August 14, 2014
Ferguson Photo: Flag-Clad Protester Holds Potato Chips, Tosses Tear Gas — New Iconic Image

A photo that emerged Wednesday from the Ferguson, Missouri, riots immediately assumed iconic status as it went viral on the internet. One Facebook user who circulated the photo called it "the most g*d damn American image I've ever seen."

Taken and tweeted by St. Louis Post-Dispatch photographer Robert Cohen, the photo seemed to sum up the anger felt by residents of Ferguson, where unarmed African-American teenager Michael Brown was shot dead by a still-unidentified police officer on Saturday night.

"This is the best Rage Against The Machine album cover ever," noted one Facebook commenter, comparing the photo to the anti-authoritarian images that adorned covers by the 1990s political rap-metal band.

The symbolism of the photo was undeniable. The image depicts a protester hurling a flaming tear gas canister back in the direction of the police who fired it. The protester wears an American flag shirt and clutches a bag of potato chips — or some kind of snack chips — in his left hand while hurling the tear gas grenade with his right.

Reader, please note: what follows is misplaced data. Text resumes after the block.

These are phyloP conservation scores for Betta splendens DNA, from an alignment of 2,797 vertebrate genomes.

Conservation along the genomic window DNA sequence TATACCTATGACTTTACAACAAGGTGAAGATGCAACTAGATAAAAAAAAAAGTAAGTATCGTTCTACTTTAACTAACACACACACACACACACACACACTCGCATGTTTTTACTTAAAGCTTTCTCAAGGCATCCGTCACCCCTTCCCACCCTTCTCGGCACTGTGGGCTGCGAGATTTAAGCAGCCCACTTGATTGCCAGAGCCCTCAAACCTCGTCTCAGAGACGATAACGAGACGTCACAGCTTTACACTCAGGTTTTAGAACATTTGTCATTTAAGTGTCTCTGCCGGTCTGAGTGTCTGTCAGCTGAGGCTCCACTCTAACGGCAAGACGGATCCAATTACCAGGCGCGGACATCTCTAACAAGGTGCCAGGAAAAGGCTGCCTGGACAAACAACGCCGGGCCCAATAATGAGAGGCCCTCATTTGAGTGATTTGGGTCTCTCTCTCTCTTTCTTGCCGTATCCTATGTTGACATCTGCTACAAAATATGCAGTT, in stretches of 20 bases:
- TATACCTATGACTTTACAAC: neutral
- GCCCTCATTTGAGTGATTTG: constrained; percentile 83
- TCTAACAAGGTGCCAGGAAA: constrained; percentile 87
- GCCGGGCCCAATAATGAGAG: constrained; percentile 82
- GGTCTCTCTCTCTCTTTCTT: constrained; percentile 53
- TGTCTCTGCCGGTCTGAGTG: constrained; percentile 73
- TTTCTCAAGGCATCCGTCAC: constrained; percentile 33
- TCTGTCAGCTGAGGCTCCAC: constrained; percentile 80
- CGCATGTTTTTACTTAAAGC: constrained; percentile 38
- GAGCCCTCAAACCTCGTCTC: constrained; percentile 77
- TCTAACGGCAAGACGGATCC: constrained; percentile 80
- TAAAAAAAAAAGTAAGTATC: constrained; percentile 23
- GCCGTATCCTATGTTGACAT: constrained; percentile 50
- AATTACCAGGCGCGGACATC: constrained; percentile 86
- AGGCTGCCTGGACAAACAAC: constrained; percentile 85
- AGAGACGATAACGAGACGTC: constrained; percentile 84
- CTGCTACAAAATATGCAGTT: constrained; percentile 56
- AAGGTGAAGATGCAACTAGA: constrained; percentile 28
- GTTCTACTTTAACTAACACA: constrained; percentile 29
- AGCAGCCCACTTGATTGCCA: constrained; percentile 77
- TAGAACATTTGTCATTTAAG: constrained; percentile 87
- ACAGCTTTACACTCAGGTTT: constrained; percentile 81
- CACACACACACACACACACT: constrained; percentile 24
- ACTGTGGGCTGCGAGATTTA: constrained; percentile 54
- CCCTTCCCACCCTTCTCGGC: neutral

The unidentified man in the Ferguson photo wears long dreadlocks which obscure his face, and — making the significance of the image complete — the man appears to be positioned in front of a "crime stoppers" sign.

The Ferguson unrest entered its fourth night Wednesday as protesters angry at the killing of Michael Brown ignored a police plea to disperse before sundown. The protesters say that witness accounts support the contention that the 18-year-old recent high school graduate was surrendering with his hands in the air when he was shot by a police officer. But police say that the officer was injured in a physical altercation with the teenager.

On Wednesday night, police fired tear gas and smoke bombs at protesters, who stood arm-in-arm refusing to move even as the police blared orders for the crowd to disperse through loudspeakers and armored police trucks blocked off streets.

Two journalists were briefly detained by police earlier in the day as they worked on their stories inside a McDonald's fast food restaurant. One of them, Washington Post reporter Wesley Lowery, later tweeted about the incident.

Lowery was taken into custody along with Huffington Post reporter Ryan Reilly. resulting in a later, sardonic Twitter posting.Though the population of Ferguson, a St. Louis suburb of about 21,000, is 67 percent black, only three of the city's 53-officer police force — just 5.6 percent — are African-American.

Though the Ferguson police officer who shot Michael Brown has not been identified, witnesses have identified him as a white male.